Thursday, July 7, 2016

The Sweetness of Doing Nothing


It was my thirteenth summer, and the livin' was easy.... My parents had planned no activities for me, no summer camp, no piano lessons. Each day was an eternity to be filled by my own desires. Eventually my bike led me to the pool or the library-- ah, that old high-ceilinged, sunny library, where I could explore freely, and sneak into the adult section, and pick whatever caught my eye: new and old, glittering titles, fairy tales and mysteries, travel books and biographies. I lay in my backyard and read for hours, and afterwards, closed my sun-dazed eyes and imagined myself traveling to exotic lands, and maybe even creating one of my own....

When it got dark, my friends and I played games and leaped after fireflies....

It was one of the best summers of my life.

I have a Mediterranean temperament-- work hard, play hard, and savor sleep, food, and sun. I write everyday, except those periods when I am forced to stop, either because of life's demands or because my mind and body tell me it's time to slow down.... To play with kids... to lie out back and read like I used to... to linger over lunch with friends... to walk in the park...  It's time for me to be quiet. To gather words again, slowly and lovingly, the way I used to gather ripe berries with joy and wonder, eating them from the bush, dizzyingly sweet.... To catch words the way I used to catch fireflies-- a flash of light and heat between my palms-- and then, to release them.

I used to worry about losing words after I'd set them free, but then I remembered my grandfather on his rooftop in Morocco. He raised fifty homing pigeons in two enormous brass cages. He never locked the gates. He trusted they would return to him. They always did.

I had to trust that my words would eventually return, too. And they do. They know I'm on my own rooftop, waiting.

Sometimes I think we just have to trust in life, in its organic rhythms, to carry us where we need to be. And sometimes that place is right where we are at this moment.

The Italians have a delicious phrase for the art of doing nothing: Il dolce far niente.


The ancient sages of religions incorporated a day of rest in the weekly calendar. Farmers learned that fields cannot be harvested year after year without being given a season to lie fallow in order to renew and replenish. Humans are the same: we need time out from our increasingly regimented schedules.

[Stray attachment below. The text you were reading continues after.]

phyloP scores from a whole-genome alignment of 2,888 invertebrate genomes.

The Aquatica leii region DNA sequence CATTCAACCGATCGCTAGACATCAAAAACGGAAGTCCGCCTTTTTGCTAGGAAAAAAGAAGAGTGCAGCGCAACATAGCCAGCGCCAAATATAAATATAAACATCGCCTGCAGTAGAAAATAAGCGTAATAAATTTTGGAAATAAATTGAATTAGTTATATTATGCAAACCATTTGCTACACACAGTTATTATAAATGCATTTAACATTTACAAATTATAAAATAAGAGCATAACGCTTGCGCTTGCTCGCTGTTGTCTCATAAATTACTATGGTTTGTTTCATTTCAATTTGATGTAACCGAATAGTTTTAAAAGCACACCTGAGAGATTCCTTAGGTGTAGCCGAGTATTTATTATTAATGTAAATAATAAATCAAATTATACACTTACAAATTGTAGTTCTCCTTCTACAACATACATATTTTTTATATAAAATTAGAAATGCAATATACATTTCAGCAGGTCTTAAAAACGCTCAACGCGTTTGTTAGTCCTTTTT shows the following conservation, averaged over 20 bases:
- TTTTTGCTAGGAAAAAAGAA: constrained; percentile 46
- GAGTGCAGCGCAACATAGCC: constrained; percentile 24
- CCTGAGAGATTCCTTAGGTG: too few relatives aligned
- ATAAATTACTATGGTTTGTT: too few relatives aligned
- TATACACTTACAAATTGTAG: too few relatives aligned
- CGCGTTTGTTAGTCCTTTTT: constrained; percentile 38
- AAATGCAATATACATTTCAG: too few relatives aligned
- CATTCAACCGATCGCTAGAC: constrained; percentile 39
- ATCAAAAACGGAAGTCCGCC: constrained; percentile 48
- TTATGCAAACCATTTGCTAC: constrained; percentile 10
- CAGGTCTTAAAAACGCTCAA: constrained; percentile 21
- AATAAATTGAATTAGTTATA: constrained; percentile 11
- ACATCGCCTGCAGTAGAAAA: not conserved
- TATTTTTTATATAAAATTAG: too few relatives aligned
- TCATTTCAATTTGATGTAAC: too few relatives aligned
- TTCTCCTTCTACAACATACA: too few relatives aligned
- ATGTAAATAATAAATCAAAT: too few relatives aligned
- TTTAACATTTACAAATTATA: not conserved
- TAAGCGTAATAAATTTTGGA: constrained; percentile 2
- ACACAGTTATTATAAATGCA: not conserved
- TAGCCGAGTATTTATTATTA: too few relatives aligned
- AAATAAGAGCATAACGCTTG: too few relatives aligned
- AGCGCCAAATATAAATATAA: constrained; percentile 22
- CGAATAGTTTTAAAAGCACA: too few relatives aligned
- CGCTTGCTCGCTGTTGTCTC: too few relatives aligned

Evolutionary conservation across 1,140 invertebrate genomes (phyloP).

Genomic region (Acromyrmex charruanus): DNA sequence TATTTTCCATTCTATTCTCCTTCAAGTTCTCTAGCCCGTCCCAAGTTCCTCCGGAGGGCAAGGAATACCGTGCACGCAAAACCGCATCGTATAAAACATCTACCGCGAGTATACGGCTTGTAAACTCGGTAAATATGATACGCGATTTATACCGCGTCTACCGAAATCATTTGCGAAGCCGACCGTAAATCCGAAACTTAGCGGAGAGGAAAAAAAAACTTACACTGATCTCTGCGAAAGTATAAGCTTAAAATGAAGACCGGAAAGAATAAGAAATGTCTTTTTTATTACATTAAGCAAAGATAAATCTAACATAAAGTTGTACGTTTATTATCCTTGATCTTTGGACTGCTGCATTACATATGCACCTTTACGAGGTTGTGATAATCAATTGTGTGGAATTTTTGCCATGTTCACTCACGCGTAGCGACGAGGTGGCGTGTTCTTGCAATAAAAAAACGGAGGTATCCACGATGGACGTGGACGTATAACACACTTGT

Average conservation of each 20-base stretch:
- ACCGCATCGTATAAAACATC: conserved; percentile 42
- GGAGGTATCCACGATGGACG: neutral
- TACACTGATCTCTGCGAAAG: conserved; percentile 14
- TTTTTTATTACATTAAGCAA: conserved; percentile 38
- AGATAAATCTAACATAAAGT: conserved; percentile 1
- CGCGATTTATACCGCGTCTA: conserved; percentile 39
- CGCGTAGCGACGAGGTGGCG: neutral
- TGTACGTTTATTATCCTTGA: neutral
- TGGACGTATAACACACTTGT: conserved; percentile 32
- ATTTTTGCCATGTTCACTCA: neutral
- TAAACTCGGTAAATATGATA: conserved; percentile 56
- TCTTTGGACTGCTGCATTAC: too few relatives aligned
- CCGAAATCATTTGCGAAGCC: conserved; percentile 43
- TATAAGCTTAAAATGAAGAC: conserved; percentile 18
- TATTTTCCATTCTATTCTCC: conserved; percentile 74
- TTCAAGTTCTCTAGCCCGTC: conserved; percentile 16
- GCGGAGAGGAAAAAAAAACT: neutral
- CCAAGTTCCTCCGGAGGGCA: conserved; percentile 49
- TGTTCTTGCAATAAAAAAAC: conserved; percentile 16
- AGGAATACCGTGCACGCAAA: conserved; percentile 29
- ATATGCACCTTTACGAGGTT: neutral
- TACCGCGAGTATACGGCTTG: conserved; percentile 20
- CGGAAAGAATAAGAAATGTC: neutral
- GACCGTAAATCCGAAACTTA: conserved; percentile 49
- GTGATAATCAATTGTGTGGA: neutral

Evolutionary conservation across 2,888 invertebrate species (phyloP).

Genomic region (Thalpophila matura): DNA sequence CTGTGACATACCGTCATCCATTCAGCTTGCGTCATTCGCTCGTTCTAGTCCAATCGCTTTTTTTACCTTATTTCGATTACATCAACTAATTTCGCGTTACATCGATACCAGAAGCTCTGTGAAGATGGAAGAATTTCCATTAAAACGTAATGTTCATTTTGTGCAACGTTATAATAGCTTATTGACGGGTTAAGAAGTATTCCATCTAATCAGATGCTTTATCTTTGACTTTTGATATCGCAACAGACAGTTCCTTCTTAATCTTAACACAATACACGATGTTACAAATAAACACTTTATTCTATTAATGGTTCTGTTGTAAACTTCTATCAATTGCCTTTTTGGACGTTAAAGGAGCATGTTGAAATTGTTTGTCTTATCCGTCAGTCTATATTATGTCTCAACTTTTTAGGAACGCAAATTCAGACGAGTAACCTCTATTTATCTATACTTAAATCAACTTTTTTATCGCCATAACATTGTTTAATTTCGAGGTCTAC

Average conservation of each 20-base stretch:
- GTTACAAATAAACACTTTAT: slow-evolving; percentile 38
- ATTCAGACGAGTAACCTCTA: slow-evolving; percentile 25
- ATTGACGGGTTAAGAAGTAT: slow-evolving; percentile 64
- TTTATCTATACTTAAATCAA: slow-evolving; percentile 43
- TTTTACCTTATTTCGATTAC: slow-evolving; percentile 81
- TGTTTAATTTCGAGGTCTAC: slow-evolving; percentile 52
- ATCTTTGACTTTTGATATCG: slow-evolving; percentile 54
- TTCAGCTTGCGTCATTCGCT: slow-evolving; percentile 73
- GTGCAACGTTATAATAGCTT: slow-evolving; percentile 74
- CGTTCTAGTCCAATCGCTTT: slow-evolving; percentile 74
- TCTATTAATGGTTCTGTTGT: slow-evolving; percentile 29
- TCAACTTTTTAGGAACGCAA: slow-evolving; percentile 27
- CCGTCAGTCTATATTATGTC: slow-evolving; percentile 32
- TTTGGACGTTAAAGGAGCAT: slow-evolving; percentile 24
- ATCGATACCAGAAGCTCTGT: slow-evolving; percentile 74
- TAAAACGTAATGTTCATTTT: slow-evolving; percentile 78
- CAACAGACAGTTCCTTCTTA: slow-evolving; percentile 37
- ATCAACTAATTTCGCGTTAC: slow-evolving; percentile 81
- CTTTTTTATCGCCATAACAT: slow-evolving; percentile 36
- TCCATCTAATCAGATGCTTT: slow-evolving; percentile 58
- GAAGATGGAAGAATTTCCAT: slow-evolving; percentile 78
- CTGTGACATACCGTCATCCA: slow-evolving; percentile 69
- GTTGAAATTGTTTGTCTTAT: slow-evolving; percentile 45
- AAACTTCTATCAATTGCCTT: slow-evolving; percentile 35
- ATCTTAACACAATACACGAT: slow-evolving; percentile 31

Doing nothing is hard work, particularly when balancing our jobs and children, but if we can try to wrest a moment, an hour, a day from our busy lives, we find unexpected rewards.

So what can we do to increase our enjoyment of the art of doing nothing?


  • Get over the guilt. This is my personal challenge. 
  • Savor the moment. Be in the moment. Whatever you're doing, try to do it with all of you.
  • That means putting the phone away for a moment. Look at who you're with. Look at your surroundings. Look at your food. Be here, now.
  • You can also withdraw for a bit to dream and recharge. Enjoy a siesta... you don't have to sleep, but you can close your eyes....
  • Read a book for pleasure. 
  • Actually, do something, anything-- garden, cook, draw, paint, play music-- for the sheer joy. No judgment, just for yourself and the people you love.
  • Play. Borrow children if you don't have any and follow their rhythm. 
  • That means slowing down. If you've ever walked with a child, you know that the way to where you're going may have fascinating detours you never explored. 
  • When you have leisure time, try not to over-organize it. Leave time to be spontaneous.
I find profound similarities between the Zen art of mindfulness and the art of doing nothing. They're all about living in the moment, as much as you can. 


 ‘Drink your tea slowly and reverently, as if it is the axis
on which the world earth revolves – slowly, evenly, without
rushing toward the future. Live the actual moment.
Only this moment is life.’ 
~Thich Nhat Hanh


We can't live in the moment all the time, but the more we practice doing it, the better we get. 



If you have any suggestions, please pass them along!

Remember: you don't have to go away on vacation to experience the sweetness of doing nothing. It's inside each of us, waiting for us to discover it. 

Enjoy! 






 

3 comments:

Kelly Lundy said...

I had foot surgery last April, right when the school year revs up and standardized testing is driving us all crazy...I was "given the opportunity" to miss all that, and I was FORCED to sit still and do nothing. And it was agonizing at first! It really was. I was restless; I was bored. My brain and muscle memory couldn't believe I had nothing on my to-do list.

I recovered from the surgery just find, and since then I have enjoyed "doing nothing" this summer so much that I fell back into writing! I haven't looked at my novel since before my marriage broke up! I almost finished a whole "part" in the last four weeks.

I don't know what it will be like having this new attitude AND going back into the fray of teaching public high school, but I look forward to the challenge of forcing "doing nothing" into my and my kids' lifestyles!

Ruth Setton said...

I am so glad to hear you're writing again, Kelly! It's so funny how doing nothing sometimes opens the door to... doing something! :)

Joyce Hinnefeld said...

This is a gorgeous and (for me) timely post, Ruth--thank you! It makes me think of a book some folks I know were reading earlier this summer, one I want to read soon: THE SLOW PROFESSOR (https://www.insidehighered.com/news/2016/04/19/book-argues-faculty-members-should-actively-resist-culture-speed-modern-academe).

Thank you for this!